Qualcomm is surest bet in the mobile market
Riding the avalanche of new smartphones and tablets released for the holiday season, Qualcomm reported better-than-expected sales and earnings for its fiscal first quarter.
Without question, the pursuit of supremacy in the mobile-device space is the hottest battle in the market. As Apple (AAPL) and Google (GOOG) battle to drive each other out of business, there are chip companies, including Qualcomm (QCOM) and Intel (INTC), looking to dominate form factors with each new mobile device.
With each passing quarter, it's evident that Qualcomm is winning its battles with Intel, by an ever-greater margin.
This trend bodes well for Qualcomm, which looks to be the surest bet in the volatile but growing mobile-device market.
And if fiscal-first-quarter earnings are any indication, this chip giant is not done rewarding investors.
Despite concerns that slower-than-expected iPhone sales might signal weakness in the smartphone market, Qualcomm’s strong quarter demonstrated that sales gains from other companies that use its chips and technology in their devices, including Samsung and Sony (SNE), were able to offset the drag from Apple.
Qualcomm was coming off an excellent fourth quarter, during which profits surged 20% and revenue rose by 18%. But Qualcomm on Feb. 6 blew those rosy numbers away: For the three months through Dec. 30, the wireless technology giant posted net income of $1.9 billion, up 36% year over year and a 50% improvement from the preceding quarter.
Qualcomm posted a record 182 million chip shipments in the quarter, ahead of analysts’ forecasts of about 175 million shipments.
Its first-quarter revenue rose 29% to $6 billion. Earnings per share were impressive, arriving at $1.09, up 35% year over year and 49% sequentially. Chip revenue rose 34% in the period, with no change in shipments or average selling prices.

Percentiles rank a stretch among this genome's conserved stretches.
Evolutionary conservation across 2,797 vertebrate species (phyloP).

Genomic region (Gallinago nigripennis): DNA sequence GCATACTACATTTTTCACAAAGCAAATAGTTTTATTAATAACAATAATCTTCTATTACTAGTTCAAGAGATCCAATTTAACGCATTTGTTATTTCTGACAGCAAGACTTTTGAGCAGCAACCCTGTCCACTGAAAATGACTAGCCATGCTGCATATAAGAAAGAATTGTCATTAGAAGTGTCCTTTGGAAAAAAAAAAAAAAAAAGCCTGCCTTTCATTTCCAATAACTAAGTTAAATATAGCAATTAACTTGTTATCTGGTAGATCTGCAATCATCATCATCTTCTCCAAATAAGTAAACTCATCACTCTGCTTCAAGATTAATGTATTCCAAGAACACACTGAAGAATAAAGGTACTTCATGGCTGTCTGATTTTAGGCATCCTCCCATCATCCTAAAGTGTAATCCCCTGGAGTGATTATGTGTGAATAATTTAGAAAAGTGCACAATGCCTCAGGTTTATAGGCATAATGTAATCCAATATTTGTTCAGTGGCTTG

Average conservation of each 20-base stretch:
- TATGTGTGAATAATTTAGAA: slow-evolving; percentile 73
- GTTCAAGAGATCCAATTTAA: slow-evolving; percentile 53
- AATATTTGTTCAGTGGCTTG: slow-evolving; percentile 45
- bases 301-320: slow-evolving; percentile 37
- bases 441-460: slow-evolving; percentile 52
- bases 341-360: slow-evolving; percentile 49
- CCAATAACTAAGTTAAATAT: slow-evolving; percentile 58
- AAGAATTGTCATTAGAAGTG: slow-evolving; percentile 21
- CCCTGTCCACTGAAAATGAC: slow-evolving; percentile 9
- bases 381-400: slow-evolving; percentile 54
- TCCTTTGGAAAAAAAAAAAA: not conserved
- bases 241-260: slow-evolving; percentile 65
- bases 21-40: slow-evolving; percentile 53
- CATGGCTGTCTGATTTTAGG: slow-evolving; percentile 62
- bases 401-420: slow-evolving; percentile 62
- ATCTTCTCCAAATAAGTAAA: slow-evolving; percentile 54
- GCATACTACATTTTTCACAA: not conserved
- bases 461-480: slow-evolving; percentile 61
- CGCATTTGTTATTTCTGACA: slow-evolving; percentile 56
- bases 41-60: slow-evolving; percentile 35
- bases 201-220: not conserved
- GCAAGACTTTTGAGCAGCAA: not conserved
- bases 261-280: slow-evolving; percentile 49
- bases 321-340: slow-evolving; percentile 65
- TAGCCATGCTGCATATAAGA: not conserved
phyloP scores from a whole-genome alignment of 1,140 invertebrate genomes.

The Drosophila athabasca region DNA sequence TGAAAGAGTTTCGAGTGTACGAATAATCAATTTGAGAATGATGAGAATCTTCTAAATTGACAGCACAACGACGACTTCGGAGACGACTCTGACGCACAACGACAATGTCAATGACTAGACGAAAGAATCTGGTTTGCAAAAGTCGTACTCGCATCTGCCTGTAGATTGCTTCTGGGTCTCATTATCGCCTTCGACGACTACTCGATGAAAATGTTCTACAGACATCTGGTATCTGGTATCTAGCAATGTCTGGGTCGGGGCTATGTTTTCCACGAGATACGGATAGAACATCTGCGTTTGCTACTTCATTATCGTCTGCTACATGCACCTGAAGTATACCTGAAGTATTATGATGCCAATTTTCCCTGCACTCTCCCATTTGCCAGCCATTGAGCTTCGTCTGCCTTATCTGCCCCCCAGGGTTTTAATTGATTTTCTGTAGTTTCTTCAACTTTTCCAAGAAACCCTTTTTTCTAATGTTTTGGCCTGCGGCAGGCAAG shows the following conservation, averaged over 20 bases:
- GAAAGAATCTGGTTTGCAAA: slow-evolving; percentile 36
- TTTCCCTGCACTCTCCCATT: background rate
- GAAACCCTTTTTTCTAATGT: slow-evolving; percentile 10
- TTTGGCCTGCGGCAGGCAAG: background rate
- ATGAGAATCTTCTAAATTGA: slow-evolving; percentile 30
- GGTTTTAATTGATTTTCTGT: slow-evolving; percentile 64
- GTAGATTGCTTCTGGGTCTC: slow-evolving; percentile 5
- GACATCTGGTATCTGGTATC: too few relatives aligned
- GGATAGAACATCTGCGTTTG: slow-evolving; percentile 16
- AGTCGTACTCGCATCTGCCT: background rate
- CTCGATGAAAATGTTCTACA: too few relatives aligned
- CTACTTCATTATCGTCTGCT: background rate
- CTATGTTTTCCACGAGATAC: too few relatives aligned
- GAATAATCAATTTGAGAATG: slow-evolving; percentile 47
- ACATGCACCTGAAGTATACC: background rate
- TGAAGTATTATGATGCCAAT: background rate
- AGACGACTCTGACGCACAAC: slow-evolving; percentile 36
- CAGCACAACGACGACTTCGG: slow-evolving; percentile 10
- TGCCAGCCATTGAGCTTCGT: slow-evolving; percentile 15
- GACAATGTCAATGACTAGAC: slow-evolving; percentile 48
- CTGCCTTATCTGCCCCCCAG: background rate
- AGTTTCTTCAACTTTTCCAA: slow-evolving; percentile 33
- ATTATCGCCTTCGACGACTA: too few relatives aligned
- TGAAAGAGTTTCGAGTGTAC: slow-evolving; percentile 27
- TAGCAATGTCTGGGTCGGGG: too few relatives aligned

Gaining market share
Qualcomm is benefiting as consumers in emerging markets like China buy smartphones to replace talk-and-text devices. In addition, Qualcomm is seen as holding a technical lead over competitors in integrated high-speed 4G technology, allowing it to gain market share in high-priced smartphones and tablets in developed countries.
Qualcomm reported a 22% increase in license revenue in the first quarter and a 6% increase in its average selling price. More impressively, the San Diego company made more money during the quarter, as gross margins advanced by 20 basis points, besting Wall Street estimates.
By contrast, Texas Instruments (TXN) just posted revenue of $2.98 billion -- down 12% sequentially and 13% year over year. It was the fifth consecutive quarter of declining revenue for the company, which is not expecting much sequential improvement; executives issued revenue guidance that forecasts a 6% decline.
This means that Texas Instruments expects to continue to lose market share, to Qualcomm as well as to Intel, which seems to be on a verge of a comeback after posting fourth-quarter revenue of $13.5 billion. Considering Intel's recent struggles, this qualifies as a win.
The dominance of Qualcomm continues to confound skeptics. As Qualcomm is one of Apple's major suppliers, recent concerns about supply-chain issues at the Cupertino, Calif., company had suppressed expectations for a range of suppliers, including Qualcomm. Clearly, Qualcomm is not solely dependent on Apple for its growth.
Expectations for a stellar 2013
Qualcomm continues to affirm why it has not only one of the best businesses in the entire market, but also one of the best management teams. And chip rivals such as Broadcom (BRCM) and Nvidia (NVDA) will find it increasingly challenging to make a dent in Qualcomm's business.
To that end, Qualcomm continues to invest heavily in R&D to ensure that its chip technology remains the top choice for Apple, Samsung and the rest of the phone rivals.
Another reason to love the stock is that management raised revenue guidance -- suggesting that 2013 might be an even bigger year.
The stock looks poised to sustain its momentum as long as the company is perceived as a winner regardless of which competitor comes out on top in the device market.
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